The 3rd Weekly High Fidelity Friday: 5 Jazz Tunes About Places

July 1, 2011

Jazz Tunes About Places

By Alex MacNeil


April in Paris – Gilad Hekselman (words unspoken)
No link to this one. Buy this album.  Gilad is for me, the perfect combination of traditional and modern jazz elements on the scene today. His concerts at Smalls Jazz club (New York) are available for LIVE STREAMING.

Gilad glides through the changes making 5/4 (which is not native to the original tune) feel effortless. His tone is something to be marvelled at. He maintains the acoustic properties of traditional archtop tone without sounding like a throw-back. His chord choices could make Ed Bickert jealous and his lines are part of a unique melodic vocabulary.

In regards to the tune itself, if you have ever been to Paris, you’ll relate. All the longing and romance you could ask for.


Concierto de Aranjuez – Composed by Joaquin Rodrigo, Arranged by Gil Evans, Featuring Miles Davis

Gil Evans is Jazz’s most famous arranger, and not without proper cause. His work with Miles and Mulligan on The Birth of the Cool changed the musical landscape of the time, and introduced New York to the Cool Jazz which would become paramount to the development of the West Coast sound.

This particular tune comes from the record Sketches of Spain, the third in the four large ensemble Gil Evans collaborations to happen between 1957 and 1962.  It is a re-working of the famous guitar concerto by Joaquin Rodrigo who famously did not enjoy Gil’s arrangement. I disagree, respectively with Mr. Rodrigo and dig Gil’s distinctive sound.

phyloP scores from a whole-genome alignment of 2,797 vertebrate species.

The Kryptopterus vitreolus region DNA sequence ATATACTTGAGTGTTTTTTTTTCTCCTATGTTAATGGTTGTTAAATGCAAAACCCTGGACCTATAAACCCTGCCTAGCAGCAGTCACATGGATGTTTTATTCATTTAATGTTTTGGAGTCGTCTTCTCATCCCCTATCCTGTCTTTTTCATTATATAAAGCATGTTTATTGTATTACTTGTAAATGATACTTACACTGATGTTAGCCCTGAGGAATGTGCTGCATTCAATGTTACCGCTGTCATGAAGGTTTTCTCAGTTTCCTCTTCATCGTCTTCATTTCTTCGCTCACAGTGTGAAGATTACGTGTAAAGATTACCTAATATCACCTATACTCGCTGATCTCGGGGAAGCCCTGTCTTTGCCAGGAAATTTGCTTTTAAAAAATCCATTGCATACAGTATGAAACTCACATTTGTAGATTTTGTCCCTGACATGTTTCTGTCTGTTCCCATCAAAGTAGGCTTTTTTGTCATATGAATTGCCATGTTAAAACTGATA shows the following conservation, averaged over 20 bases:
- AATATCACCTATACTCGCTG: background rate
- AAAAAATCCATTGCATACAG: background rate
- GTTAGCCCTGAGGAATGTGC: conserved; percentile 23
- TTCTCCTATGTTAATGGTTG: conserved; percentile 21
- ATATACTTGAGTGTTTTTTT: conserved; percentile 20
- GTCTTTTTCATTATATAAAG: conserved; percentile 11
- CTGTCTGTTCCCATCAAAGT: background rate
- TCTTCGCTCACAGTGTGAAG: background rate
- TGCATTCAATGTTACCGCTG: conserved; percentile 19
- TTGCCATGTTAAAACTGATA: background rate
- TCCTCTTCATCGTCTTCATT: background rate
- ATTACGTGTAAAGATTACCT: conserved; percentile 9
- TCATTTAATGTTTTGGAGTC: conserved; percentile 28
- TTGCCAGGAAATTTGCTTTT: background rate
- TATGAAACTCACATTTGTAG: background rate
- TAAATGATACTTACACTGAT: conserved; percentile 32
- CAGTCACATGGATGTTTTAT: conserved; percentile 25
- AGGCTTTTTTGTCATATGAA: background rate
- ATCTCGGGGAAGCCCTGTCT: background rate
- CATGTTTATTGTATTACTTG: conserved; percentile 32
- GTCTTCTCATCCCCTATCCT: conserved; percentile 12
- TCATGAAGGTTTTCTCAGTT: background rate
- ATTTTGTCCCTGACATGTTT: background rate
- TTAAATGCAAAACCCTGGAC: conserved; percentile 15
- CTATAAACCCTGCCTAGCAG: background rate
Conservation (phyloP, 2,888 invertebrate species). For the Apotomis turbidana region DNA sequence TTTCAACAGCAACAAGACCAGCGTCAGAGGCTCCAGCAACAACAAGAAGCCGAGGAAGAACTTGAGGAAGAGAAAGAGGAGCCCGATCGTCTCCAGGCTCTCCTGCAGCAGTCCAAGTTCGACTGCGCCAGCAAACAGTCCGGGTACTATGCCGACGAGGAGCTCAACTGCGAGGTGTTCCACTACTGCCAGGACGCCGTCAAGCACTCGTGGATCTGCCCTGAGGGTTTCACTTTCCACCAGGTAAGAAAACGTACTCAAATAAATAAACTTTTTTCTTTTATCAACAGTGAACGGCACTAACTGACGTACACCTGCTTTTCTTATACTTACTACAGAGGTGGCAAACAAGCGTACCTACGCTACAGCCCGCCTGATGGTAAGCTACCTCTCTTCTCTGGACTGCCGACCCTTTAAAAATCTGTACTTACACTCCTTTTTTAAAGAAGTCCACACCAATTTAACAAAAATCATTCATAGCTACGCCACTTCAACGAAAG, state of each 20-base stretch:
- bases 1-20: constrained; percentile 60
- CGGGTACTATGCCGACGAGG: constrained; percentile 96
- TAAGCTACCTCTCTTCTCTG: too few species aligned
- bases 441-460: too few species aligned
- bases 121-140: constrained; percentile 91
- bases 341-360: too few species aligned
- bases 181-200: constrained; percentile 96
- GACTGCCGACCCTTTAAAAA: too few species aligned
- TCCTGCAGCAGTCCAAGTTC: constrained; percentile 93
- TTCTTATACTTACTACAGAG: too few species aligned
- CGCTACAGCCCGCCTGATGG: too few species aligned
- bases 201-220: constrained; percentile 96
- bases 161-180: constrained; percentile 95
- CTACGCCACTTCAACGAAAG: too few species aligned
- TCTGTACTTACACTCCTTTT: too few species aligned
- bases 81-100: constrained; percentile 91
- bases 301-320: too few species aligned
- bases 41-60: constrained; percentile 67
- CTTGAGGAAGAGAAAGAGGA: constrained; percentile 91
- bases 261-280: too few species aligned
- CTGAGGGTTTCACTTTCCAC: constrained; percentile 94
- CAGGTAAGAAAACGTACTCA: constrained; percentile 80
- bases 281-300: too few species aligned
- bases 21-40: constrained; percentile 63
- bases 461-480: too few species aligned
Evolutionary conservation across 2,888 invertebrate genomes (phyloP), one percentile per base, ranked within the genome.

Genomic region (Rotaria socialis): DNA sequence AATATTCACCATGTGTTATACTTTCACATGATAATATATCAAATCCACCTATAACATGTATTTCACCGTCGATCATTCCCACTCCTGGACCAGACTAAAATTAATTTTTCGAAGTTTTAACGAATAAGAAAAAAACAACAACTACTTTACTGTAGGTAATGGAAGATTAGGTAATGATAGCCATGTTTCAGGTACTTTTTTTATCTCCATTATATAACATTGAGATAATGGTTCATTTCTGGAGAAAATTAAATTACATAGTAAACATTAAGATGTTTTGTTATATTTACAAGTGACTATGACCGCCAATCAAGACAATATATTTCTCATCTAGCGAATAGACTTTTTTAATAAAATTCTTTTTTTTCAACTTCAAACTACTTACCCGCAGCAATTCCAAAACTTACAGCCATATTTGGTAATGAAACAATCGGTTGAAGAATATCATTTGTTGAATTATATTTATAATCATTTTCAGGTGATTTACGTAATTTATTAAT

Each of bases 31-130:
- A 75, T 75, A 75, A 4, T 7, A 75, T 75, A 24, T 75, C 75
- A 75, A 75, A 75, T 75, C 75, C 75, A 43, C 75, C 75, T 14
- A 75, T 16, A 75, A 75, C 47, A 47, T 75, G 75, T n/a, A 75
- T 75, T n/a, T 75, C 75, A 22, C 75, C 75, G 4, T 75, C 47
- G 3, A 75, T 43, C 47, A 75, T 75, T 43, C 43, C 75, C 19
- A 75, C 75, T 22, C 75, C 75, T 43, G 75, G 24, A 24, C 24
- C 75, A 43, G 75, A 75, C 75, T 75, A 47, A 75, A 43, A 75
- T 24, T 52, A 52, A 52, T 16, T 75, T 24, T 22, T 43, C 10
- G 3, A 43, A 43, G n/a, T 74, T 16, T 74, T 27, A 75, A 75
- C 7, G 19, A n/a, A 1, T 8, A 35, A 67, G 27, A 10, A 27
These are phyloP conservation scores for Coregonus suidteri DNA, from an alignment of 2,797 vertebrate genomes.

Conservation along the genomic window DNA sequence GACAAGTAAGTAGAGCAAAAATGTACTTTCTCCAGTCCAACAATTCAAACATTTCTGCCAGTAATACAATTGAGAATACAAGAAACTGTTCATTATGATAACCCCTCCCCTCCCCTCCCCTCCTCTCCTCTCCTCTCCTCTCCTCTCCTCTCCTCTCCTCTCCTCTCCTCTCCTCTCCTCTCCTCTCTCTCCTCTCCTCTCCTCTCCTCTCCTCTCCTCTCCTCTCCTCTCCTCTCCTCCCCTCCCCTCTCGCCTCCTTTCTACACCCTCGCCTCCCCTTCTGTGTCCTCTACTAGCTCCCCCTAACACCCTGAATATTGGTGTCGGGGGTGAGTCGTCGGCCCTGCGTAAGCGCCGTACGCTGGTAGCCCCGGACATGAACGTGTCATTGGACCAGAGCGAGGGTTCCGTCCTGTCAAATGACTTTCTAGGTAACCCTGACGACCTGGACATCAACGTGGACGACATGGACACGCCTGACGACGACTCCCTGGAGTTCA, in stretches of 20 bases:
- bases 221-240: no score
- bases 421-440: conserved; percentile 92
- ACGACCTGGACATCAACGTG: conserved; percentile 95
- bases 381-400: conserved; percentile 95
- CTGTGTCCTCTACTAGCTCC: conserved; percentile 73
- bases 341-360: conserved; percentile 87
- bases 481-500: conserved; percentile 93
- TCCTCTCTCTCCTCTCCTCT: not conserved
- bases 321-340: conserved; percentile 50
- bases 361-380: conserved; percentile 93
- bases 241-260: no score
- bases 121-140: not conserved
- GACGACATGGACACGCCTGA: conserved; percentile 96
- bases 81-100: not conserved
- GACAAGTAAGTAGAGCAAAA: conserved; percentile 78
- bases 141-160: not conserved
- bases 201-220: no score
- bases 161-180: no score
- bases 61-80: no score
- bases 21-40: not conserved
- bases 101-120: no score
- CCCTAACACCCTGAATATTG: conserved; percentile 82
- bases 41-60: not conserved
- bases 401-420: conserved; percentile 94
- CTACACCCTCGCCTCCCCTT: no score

Autumn in New York – Billie Holiday

This is the definitive recording of this tune. Recorded in 1945, there is just enough roughness to her aging voice that it makes for an extremely endearing, warm recording. Holiday has a huge talent for interpretation, and as it is often the case, her masterful vocal inflections hint that the lyrics have strong significance for her, making this rendition sound like a personal reflection.





Israel – Bill Evans, Paul Motian and Scott LeFaro

I dig this trio a bunch. In fact, I’d go so far as to say it is my favourite of Evans’ trios. Paul Motian is a total monster, and Bill swings so lightly, freely and with a touch that is to die for. It’s far from that bright attack of somebody like Oscar Peterson, it’s dark but intense.






A Nightingale sang in Berkeley Square – Anita O’Day

Very cool rendition of this tune. Anita is highly, highly underrated. I really like the music box-esque arppegiated intro that adds a naive, romantic charm to the tune that she does in her studio recording, but I chose this live recording because it shows off Anita’s talent for playing with the time during the rubato sections. If you like this, check out Anita’s box set on Verve, or also check out her set at the Newport Jazz Festival from 1958. The Newport performance is one of those unforgettable concerts, comparable to Jimmi Hendrix at the Isle of Wight, or Dizzy Gillespie’s United Nations Orchestra from the Royal Festival Hall in London.

In regards to the tune, there is a very funny wikipedia article about its origin and I’ll just post that for you. Hope it gives you a chuckle. http://en.wikipedia.org/wiki/A_Nightingale_Sang_in_Berkeley_Square_%28song%29


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